I did not believe that Santorum was a pro-life statist. That would have been too kind. Instead, I felt that he was an unctuous politician who assembled his platform based on what positions would get him the most votes at any given time. Then in October there was a little troll who called to my attention the disgusting liberal blogosphere lie that Santorum’s son Gabriel Michael died in a late term abortion. This lowlife attack reminded me that circling the wagons does not mean painting bulls’ eyes on your neighbors’ Conestoga canvasses. I had nothing nice to say about Rick Santorum, but I would keep that opinion private. I armed myself with knowledge to defend Karen Santorum, should the need arise, by finally reading her book.
Reading Letters to Gabriel and subsequently learning about Rick and Karen’s most recent addition Bella, I discovered that the Santorums have a remarkable family history. Out of 9 pregnancies, they lost one child through an ectopic implantation, a condition fatal to the baby in all but miraculous cases, and potentially fatal to the mother if left untreated. They lost Gabriel Michael, and Karen almost lost her own life, to complications resulting from an in utero procedure to correct a fatal birth defect called posterior urethral valve. A few days after Bella’s birth, they were counseled that her genetic condition, Edwards syndrome, was incompatible with life.
Right now, as I add these words to a diary that I had been saving for the occasion of Santorum’s bow out, I believe his chances of winning the Republican nomination and the presidency are 1 in a million, but I find myself rooting for him anyway. Those kinds of odds have favored him before.
From various medical sources I discovered that the incidence of ectopic pregnancy is 1/40 pregnancies, the incidence of posterior urethral valve is 1/5000 live births, and the incidence of Edward’s syndrome is 1/3000 live births. Assuming they are unrelated events, the chance of having each of these three complications occur at least once in 9 given pregnancies is roughly 1 in a million*.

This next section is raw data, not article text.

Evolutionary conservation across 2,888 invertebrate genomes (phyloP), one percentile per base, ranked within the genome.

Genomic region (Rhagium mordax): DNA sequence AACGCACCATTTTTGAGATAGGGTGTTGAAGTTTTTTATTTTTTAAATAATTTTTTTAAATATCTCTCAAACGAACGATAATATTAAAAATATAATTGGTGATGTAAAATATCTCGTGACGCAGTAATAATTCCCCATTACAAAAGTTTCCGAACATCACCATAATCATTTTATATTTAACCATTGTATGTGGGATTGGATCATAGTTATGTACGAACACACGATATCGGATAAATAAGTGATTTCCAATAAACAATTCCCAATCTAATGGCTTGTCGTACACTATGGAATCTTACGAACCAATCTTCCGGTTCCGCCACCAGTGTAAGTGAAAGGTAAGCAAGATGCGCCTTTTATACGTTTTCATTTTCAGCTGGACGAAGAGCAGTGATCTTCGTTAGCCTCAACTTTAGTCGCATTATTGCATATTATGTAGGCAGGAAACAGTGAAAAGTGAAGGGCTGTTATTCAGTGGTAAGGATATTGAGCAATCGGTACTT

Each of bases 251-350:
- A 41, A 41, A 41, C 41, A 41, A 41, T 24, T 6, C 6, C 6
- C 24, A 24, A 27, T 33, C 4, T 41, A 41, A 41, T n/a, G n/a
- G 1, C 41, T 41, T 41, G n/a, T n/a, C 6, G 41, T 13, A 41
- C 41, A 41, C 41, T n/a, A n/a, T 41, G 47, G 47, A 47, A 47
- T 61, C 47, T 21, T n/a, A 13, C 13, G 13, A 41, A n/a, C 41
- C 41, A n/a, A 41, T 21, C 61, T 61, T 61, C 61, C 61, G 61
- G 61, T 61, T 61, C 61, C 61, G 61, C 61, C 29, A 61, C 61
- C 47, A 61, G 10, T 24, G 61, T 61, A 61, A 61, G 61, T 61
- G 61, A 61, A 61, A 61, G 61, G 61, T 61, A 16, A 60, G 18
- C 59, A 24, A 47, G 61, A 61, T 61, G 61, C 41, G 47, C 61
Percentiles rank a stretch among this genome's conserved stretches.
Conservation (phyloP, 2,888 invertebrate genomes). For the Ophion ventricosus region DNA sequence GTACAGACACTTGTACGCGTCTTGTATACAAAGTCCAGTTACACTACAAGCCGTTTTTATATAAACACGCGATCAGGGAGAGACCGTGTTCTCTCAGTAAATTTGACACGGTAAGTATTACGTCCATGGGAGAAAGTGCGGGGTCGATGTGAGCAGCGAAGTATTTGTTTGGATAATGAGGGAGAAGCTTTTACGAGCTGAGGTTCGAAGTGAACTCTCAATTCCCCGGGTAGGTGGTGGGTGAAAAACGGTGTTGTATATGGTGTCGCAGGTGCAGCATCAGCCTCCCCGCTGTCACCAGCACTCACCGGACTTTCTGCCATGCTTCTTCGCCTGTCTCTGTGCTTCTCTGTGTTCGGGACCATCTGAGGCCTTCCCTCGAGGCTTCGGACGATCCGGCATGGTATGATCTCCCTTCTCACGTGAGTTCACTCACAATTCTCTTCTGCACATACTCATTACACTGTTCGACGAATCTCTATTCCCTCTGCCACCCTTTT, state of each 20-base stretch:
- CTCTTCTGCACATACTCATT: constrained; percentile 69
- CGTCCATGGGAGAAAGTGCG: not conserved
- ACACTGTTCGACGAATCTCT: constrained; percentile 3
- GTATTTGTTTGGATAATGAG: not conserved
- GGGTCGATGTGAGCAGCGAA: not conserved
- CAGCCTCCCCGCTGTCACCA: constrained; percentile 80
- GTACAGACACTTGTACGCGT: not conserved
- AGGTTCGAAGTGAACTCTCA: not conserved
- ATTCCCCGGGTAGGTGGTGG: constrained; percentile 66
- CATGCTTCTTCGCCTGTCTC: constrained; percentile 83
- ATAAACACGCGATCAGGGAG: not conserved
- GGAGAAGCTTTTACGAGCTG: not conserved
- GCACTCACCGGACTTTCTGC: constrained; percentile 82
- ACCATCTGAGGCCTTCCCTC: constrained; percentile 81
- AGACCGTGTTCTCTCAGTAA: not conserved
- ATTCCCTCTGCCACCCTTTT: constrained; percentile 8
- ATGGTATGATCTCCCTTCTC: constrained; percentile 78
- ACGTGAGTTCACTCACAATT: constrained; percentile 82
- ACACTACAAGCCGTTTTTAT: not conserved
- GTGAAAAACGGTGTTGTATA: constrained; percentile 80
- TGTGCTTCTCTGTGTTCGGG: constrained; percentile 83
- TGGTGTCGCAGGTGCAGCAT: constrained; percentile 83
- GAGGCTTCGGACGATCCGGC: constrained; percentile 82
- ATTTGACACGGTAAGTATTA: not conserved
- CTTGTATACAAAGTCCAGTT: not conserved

The intersection of these events has allowed Rick Santorum to experience personally the hard case “what ifs” that frequently derail pro-lifers in the abortion debate. However malleable he was early in his career, this one in a million miracle of suffering seems to have welded the social issues leg to his tripod stool. His foreign and economic policy positions may still be modular, but I know that his vision for the future of our country includes a culture of life.
My feeling right now is that if God can use a persecutor of Christians to evangelize the ancient world, a bantamweight nun to shoulder the suffering of Calcutta’s slums, and a minister who earned a C grade in public speaking class to “Let freedom ring” across America, surely He can get some good out of a scalawag like Rick Santorum.
In the general election I will gladly and proudly vote for the Republican nominee for the presidency, and I won’t need nose plugs to do so. Whatever may happen in the next few weeks, I wish Rick Santorum well, and I hope he remains on the national scene to deliver and defend the gospel of life in America.
* P=1.09798267 × 10^-6